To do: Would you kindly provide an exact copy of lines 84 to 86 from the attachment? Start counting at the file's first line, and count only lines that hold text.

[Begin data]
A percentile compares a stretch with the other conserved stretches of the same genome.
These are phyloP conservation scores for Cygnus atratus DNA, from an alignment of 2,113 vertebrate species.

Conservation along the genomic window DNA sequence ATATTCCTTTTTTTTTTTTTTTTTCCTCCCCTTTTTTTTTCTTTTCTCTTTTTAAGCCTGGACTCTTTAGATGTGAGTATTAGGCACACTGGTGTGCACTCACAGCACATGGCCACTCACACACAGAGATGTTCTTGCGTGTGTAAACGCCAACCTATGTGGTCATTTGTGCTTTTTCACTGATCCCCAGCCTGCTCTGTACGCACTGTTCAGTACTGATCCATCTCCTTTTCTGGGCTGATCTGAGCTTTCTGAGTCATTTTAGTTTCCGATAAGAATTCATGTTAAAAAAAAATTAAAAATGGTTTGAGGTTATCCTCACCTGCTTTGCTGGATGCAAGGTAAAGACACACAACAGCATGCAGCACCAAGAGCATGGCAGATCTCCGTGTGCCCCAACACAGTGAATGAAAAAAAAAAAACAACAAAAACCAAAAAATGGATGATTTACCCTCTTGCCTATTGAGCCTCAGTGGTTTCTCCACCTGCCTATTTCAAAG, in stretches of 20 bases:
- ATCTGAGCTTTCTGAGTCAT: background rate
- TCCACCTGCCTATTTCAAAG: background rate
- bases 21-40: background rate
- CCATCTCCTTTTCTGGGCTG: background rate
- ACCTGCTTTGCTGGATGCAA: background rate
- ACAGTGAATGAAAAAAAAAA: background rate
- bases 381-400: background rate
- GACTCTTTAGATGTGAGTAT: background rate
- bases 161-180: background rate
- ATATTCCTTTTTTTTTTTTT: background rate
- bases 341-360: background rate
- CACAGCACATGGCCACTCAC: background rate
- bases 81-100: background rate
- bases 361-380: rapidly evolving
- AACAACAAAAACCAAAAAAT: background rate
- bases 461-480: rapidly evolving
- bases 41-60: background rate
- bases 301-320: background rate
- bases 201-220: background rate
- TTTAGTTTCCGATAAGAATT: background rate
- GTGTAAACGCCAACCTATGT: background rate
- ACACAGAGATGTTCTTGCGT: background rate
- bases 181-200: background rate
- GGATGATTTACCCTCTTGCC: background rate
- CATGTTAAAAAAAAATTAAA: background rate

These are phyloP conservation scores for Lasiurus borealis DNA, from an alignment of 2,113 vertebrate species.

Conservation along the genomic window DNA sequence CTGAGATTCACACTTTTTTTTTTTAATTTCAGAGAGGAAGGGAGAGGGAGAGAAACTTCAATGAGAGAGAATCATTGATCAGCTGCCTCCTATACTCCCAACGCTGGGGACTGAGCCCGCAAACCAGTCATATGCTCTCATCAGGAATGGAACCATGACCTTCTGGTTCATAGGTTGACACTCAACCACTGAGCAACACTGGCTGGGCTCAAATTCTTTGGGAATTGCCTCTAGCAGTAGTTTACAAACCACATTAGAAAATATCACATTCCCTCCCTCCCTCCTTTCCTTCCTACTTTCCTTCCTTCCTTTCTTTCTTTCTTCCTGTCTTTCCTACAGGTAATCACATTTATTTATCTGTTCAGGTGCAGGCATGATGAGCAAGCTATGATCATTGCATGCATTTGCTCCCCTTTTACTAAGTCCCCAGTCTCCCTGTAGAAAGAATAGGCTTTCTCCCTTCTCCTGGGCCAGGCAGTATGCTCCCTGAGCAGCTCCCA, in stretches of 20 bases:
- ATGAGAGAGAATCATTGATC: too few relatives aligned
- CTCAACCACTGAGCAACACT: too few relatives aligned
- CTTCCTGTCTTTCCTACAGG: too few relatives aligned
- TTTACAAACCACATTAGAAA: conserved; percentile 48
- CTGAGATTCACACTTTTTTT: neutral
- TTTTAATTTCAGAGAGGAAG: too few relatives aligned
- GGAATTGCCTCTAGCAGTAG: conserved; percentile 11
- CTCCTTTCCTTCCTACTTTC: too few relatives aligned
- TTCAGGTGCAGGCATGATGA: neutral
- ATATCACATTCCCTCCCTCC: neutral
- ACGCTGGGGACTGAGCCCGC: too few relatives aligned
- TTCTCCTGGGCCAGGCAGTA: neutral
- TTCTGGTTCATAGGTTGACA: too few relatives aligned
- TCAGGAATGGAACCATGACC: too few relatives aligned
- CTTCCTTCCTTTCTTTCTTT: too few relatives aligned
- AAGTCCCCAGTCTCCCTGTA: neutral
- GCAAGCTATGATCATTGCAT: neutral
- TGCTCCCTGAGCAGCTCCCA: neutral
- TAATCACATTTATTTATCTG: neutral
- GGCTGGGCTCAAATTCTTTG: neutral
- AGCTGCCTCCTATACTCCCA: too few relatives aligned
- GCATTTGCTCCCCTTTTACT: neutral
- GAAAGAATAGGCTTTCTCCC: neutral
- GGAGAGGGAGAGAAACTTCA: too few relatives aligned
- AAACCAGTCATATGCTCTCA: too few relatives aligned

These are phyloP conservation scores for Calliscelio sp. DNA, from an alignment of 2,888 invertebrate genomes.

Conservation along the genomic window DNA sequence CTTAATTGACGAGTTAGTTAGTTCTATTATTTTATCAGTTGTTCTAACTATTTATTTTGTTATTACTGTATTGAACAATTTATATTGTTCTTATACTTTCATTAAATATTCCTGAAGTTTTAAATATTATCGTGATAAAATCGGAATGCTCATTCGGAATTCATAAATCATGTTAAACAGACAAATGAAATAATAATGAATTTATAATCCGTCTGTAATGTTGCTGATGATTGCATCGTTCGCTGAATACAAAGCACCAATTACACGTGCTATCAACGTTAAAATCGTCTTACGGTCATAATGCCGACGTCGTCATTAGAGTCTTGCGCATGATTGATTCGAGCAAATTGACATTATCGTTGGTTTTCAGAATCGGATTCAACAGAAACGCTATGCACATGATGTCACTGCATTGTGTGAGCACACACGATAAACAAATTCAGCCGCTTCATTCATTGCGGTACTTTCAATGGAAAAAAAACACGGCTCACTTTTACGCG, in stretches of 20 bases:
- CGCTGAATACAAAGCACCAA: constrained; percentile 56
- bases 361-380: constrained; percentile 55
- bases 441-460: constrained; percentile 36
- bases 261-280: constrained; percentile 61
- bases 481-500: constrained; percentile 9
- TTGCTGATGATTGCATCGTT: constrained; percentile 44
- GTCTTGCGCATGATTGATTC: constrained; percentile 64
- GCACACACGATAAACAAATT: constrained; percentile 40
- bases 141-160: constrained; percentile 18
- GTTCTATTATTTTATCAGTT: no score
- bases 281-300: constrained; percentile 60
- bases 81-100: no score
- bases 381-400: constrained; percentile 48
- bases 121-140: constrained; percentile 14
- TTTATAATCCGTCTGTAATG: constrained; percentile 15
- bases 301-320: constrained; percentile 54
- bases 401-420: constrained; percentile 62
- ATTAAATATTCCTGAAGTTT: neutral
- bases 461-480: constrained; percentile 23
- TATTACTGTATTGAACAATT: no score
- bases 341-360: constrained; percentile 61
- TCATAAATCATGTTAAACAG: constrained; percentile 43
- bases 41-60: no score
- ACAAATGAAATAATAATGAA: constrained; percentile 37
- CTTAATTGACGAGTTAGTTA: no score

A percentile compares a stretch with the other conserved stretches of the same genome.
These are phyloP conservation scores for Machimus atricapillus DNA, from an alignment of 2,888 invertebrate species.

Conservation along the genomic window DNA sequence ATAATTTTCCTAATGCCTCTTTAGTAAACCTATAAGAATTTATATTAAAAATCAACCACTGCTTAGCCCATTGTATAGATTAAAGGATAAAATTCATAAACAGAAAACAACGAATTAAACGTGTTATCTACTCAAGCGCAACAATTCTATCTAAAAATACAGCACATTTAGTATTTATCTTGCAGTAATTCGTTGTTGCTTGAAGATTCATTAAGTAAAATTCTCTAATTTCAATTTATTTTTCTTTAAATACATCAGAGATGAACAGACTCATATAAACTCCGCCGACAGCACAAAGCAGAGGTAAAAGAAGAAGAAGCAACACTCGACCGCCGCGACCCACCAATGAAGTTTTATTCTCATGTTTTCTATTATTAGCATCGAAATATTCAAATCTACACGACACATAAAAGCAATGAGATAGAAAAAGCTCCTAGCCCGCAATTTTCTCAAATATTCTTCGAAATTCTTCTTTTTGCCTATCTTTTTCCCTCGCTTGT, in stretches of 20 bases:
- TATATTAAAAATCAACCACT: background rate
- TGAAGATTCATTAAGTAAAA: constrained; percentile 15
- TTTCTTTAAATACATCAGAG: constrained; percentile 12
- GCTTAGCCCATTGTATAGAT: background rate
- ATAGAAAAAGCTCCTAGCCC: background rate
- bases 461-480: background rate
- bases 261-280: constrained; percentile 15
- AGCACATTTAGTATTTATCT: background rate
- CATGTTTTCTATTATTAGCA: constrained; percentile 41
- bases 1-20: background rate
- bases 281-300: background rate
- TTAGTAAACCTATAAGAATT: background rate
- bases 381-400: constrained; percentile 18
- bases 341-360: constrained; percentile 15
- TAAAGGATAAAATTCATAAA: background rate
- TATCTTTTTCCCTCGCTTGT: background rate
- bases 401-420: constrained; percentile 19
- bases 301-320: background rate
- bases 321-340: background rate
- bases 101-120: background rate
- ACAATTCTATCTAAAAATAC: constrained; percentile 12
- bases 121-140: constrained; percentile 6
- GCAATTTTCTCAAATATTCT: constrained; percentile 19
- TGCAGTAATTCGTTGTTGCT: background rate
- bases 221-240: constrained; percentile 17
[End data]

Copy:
These are phyloP conservation scores for Machimus atricapillus DNA, from an alignment of 2,888 invertebrate species.

Conservation along the genomic window DNA sequence ATAATTTTCCTAATGCCTCTTTAGTAAACCTATAAGAATTTATATTAAAAATCAACCACTGCTTAGCCCATTGTATAGATTAAAGGATAAAATTCATAAACAGAAAACAACGAATTAAACGTGTTATCTACTCAAGCGCAACAATTCTATCTAAAAATACAGCACATTTAGTATTTATCTTGCAGTAATTCGTTGTTGCTTGAAGATTCATTAAGTAAAATTCTCTAATTTCAATTTATTTTTCTTTAAATACATCAGAGATGAACAGACTCATATAAACTCCGCCGACAGCACAAAGCAGAGGTAAAAGAAGAAGAAGCAACACTCGACCGCCGCGACCCACCAATGAAGTTTTATTCTCATGTTTTCTATTATTAGCATCGAAATATTCAAATCTACACGACACATAAAAGCAATGAGATAGAAAAAGCTCCTAGCCCGCAATTTTCTCAAATATTCTTCGAAATTCTTCTTTTTGCCTATCTTTTTCCCTCGCTTGT, in stretches of 20 bases:
- TATATTAAAAATCAACCACT: background rate